What is “Quantum Levitation”?

I just found this video Controlled Quantum Levitation on a WipeOut Track and I'm having a hard time finding the term "Quantum Levitation" used except in reference to the video. What is the proper ...
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3answers
326 views

A force's magnitude

In this question I asked about gravity and in the answers it came up that the magnitude is equal (of the gravity acting on the Sun and the of the gravity acting on the Earth) Does magnitude simply ...
5
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2answers
760 views

In interferometry, what is the origin of the name “Airy function”?

In interferometry (specifically, in the domain of Fabry-Perot cavities), the function $$f(\phi) = \frac{1}{1 + F \sin^2 \phi},$$ which describes the shape of the resonant structure of the cavity, is ...
11
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3answers
283 views

Group representations as vectors and isomorphism between weights and matrix generators

This might be something basic, but it is unclear to me. So I am used to work with representations of groups as matrices. These matrices represent the structure of the Lie algebra by satisfying the ...
5
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1answer
146 views

Why does Wikipedia equate hidden symmetry with broken symmetry for the standard model?

I have recently started studying the basic ideas of symmetry and group representation in order to understand the basic principles behind the standard model. I do follow the difference between a global ...
1
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1answer
253 views

Is 'Boltzon' an accepted name for particles following Maxwell-Boltzmann (MB) statistics?

In my curriculum during one of my statistical mechanics visiting lecture classes, our teacher was referring comparatively macro particles following MB statistics as "Boltzon". But I have searched ...
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0answers
47 views

What is the difference between the pressure and “pressure force”?

I am in the process of going through a question pertaining to inviscid flow over a cylinder. The velocity field is, in polar co-ordinates: $$\vec{u} = U_{\infty}(1 - (\frac{a}{r})^2\cos2\theta,- (\...
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1answer
37 views

Why there are reduced properties?

In physics we frequently encounter with quantities that are 'reduced'. But why? Why there are reduced Planck constant, temperature, pressure etc?
2
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1answer
86 views

Quantum Gravity vs. Quantum Field Theory in Curved Space-time [closed]

I'm a freshman on Physics course, espite of this fact I have a quite interest on Gravitation. My question is: What is the difference between Quantum Gravity and QFT in curved space-time? The great ...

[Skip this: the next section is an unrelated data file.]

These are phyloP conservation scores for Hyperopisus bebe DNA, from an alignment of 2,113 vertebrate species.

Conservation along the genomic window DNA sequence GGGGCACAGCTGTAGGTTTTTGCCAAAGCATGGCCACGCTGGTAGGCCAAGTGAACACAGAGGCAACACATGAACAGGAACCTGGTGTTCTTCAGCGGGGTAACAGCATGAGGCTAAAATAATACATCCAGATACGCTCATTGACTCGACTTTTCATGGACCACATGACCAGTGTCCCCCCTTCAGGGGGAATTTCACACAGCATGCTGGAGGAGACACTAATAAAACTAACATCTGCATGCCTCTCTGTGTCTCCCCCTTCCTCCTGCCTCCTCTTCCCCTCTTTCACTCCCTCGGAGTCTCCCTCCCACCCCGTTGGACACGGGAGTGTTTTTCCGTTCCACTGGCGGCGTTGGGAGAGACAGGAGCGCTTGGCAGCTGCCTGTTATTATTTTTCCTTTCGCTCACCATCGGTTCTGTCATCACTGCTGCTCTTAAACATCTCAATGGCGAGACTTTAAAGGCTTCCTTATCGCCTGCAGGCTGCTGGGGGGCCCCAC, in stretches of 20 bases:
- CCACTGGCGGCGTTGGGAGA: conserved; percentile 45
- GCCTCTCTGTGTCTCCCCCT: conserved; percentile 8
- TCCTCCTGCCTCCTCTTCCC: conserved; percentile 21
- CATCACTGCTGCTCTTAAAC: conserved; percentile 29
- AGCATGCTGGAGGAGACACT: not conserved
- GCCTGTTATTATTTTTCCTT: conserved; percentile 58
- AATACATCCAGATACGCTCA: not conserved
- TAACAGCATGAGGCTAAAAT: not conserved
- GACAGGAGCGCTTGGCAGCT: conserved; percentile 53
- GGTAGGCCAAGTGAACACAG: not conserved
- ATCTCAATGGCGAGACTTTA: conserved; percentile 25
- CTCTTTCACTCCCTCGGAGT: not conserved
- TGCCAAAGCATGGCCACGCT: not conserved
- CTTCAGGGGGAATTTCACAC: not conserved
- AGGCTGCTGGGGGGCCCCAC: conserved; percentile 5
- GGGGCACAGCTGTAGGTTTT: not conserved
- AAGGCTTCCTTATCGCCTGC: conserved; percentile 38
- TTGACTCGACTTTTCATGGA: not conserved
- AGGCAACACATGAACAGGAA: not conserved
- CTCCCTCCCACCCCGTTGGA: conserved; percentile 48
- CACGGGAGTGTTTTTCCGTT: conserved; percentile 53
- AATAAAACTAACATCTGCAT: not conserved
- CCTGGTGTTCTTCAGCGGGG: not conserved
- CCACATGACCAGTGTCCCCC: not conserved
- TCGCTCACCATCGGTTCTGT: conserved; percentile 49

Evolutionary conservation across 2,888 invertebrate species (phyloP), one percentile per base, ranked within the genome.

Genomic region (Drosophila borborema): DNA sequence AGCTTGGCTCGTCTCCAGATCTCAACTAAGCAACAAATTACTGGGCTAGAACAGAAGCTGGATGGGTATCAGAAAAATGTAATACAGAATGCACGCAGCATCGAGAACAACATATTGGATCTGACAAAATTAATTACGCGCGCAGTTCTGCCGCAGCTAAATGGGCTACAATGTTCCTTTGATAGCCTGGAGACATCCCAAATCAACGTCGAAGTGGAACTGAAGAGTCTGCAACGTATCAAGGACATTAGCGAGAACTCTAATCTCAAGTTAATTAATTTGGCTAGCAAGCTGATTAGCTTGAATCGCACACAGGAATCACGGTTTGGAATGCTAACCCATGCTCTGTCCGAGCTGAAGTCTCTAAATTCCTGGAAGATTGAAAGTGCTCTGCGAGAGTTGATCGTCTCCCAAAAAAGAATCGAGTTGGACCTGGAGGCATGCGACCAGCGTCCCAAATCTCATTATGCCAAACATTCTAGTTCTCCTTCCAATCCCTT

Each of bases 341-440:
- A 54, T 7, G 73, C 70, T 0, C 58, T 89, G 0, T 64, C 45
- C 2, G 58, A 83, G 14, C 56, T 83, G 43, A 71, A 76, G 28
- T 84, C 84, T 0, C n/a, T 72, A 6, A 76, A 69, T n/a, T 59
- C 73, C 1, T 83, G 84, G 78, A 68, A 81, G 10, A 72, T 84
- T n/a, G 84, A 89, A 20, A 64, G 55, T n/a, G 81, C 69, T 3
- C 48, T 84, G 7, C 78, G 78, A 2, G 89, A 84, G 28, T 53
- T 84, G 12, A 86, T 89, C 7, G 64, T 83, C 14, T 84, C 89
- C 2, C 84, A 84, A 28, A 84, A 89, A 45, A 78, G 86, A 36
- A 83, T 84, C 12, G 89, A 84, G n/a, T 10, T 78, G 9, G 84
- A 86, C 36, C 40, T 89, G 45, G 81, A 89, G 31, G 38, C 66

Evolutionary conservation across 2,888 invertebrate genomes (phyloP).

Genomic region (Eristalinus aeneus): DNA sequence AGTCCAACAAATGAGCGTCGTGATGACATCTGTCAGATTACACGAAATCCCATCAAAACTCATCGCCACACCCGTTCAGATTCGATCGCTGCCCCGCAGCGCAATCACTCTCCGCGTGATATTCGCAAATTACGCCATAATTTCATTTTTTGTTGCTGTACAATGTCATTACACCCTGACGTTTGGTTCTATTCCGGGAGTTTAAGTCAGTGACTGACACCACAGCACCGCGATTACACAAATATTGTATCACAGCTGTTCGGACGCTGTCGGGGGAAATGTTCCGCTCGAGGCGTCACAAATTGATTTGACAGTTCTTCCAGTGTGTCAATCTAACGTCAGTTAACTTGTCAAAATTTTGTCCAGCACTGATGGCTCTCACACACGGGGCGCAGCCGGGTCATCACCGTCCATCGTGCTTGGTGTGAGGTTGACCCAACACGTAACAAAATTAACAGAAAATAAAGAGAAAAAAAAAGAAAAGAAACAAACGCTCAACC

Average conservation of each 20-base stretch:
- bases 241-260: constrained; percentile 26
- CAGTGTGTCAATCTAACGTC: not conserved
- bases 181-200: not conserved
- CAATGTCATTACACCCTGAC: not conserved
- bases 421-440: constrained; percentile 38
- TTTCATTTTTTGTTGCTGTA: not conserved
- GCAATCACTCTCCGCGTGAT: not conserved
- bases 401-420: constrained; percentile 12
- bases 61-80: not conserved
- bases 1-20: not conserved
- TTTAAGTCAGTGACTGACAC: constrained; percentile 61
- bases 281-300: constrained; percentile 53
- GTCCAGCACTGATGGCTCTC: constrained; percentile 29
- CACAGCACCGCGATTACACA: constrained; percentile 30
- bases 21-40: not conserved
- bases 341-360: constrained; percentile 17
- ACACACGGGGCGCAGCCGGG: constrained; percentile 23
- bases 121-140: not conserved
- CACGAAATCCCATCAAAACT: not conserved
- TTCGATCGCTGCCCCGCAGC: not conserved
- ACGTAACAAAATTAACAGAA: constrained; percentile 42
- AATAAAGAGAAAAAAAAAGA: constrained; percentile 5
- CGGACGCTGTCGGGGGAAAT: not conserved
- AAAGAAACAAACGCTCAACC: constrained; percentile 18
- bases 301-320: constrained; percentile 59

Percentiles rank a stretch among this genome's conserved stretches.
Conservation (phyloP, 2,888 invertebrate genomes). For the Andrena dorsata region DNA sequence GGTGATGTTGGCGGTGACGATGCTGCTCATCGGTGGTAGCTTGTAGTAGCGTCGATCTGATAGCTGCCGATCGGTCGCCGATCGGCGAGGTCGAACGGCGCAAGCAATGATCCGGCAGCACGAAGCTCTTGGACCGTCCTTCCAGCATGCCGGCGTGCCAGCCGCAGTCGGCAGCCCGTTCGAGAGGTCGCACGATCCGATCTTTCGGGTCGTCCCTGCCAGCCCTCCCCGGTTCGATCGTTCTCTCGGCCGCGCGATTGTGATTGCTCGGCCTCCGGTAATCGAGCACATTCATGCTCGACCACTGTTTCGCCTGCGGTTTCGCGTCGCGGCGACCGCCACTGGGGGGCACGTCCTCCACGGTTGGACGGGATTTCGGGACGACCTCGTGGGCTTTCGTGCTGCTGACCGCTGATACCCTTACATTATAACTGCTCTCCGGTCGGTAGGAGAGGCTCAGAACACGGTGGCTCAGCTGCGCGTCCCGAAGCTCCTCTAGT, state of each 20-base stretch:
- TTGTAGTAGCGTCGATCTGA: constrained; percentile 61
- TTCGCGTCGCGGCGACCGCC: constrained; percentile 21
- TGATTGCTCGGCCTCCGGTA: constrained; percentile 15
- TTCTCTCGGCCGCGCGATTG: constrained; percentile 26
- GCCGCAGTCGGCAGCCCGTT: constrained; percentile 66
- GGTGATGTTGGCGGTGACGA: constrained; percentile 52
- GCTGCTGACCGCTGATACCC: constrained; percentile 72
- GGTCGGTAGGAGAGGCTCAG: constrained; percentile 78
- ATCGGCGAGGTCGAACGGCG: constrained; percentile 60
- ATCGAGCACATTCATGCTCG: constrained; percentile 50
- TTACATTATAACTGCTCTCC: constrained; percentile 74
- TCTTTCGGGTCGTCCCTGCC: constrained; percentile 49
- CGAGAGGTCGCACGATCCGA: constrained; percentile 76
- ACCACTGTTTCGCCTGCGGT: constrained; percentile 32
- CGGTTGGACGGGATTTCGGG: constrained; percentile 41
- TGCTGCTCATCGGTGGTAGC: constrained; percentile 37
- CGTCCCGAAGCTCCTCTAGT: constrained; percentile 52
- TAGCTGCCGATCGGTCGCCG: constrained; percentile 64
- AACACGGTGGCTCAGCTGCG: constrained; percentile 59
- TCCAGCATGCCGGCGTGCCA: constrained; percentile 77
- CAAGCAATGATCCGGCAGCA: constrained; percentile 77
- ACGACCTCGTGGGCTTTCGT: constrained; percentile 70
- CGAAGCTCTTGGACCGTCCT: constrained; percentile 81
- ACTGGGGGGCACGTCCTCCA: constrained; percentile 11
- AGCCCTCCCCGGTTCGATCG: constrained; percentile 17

0
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1answer
62 views

What are some of the differences between (the fields of) quantum computation and quantum information theory? [closed]

I have just started self-learning quantum information theory, and have a sub-trivial question: what is the difference between that field of study and quantum computation? I have some understanding ...
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3answers
131 views

What is the difference between toy models and normal models? [closed]

Here is the short description of scientific model: an imperfect or idealized representation of a physical system And the definition of toy model: a simplified set of objects and equations ...
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2answers
891 views

What is a gauge in a gauge theory?

As I study Jackson, I am getting really confused with some of its key definitions. Here is what I am getting confused at. When we substituted the electric field and magnetic field in terms of the ...
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1answer
50 views

Coulomb collision

I was reading an article by N. Bohr and came upon the following problem (the following wording is actually taken from a book by Thompson - Conduction of Electricity Through Gases): Let $M_1, M_2$ ...
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1answer
33 views

Clarify difference between Peryton and Fast Radio Burst

Could someone knowledgeable in the phenomenon help me understand the difference between the class of observations called Perytons, and those called Fast Radio Bursts. I recall the "opening a microwave ...
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1answer
61 views

What's the difference between a short circuit and a parallel circuit? [closed]

Isn't a short circuit just a parallel circuit with one path having very low resistance? Shouldn't both paths still have the same voltage across them? So why does all the current go through the short ...
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2answers
93 views

Changing from potential to kinetic energy

During a conversation with a friend, I began to wonder if there's is a term for the transformation of potential energy to kinetic energy, and vice versa.Is there a term for the process of converting ...